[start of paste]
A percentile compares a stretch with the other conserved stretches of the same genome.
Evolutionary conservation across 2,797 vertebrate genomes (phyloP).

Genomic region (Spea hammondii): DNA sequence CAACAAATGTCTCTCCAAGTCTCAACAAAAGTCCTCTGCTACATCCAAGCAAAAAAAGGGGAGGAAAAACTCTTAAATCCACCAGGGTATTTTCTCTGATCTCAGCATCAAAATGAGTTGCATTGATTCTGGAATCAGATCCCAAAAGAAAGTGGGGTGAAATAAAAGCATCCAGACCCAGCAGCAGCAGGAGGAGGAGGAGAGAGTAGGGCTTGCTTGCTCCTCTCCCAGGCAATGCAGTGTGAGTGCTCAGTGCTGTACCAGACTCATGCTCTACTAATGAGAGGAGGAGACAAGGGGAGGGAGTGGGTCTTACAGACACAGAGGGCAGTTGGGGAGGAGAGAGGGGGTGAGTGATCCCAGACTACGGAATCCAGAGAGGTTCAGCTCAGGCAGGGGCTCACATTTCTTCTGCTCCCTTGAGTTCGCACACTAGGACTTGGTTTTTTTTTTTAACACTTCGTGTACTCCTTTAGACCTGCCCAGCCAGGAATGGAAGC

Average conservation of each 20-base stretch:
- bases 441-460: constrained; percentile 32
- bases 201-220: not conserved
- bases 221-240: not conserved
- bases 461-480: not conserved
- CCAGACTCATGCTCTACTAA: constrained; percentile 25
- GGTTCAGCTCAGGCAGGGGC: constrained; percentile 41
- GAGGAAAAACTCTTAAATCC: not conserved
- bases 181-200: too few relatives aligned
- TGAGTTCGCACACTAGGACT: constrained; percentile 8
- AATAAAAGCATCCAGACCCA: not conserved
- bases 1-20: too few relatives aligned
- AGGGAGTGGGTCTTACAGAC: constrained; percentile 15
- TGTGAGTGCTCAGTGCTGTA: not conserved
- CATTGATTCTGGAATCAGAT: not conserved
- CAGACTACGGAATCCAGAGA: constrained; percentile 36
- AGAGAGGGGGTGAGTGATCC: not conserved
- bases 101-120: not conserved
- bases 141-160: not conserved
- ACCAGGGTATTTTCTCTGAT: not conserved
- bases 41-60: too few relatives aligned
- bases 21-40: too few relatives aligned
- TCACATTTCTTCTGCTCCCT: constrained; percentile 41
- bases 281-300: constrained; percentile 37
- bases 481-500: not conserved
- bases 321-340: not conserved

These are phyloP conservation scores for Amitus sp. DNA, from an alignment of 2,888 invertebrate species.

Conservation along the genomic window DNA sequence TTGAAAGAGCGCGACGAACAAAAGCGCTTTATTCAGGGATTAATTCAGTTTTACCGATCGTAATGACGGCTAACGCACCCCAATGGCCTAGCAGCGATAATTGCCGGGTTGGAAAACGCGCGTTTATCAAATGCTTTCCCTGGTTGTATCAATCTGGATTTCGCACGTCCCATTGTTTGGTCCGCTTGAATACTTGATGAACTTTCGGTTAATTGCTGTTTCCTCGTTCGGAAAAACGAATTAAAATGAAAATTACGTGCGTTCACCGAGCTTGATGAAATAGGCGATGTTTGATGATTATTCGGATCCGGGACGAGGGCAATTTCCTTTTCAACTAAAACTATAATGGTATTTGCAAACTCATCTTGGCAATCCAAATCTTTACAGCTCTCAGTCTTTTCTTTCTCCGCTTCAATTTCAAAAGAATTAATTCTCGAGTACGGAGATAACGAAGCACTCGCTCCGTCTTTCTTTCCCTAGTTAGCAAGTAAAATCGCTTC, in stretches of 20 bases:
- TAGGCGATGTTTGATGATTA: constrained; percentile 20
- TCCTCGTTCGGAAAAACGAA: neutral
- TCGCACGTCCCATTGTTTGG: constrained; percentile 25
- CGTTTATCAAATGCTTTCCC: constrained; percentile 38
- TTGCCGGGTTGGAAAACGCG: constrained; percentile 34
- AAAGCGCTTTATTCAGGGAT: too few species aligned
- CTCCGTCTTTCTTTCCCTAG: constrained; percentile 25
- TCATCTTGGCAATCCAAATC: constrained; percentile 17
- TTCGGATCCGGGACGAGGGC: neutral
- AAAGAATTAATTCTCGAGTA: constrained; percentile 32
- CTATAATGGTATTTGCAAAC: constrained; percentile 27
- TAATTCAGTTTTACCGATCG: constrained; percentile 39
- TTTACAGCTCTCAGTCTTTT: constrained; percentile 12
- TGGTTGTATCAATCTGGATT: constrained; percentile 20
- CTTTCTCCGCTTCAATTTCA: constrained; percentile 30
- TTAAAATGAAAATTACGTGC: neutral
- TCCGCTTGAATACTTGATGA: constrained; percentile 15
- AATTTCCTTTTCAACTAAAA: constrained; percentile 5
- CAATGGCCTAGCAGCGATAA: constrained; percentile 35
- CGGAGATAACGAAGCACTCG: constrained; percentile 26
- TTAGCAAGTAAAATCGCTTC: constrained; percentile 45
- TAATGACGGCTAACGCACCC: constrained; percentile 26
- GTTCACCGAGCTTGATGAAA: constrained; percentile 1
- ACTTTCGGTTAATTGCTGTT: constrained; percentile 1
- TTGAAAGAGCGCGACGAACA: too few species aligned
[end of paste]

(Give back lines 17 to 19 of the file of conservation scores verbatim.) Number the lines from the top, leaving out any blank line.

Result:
- TGTGAGTGCTCAGTGCTGTA: not conserved
- CATTGATTCTGGAATCAGAT: not conserved
- CAGACTACGGAATCCAGAGA: constrained; percentile 36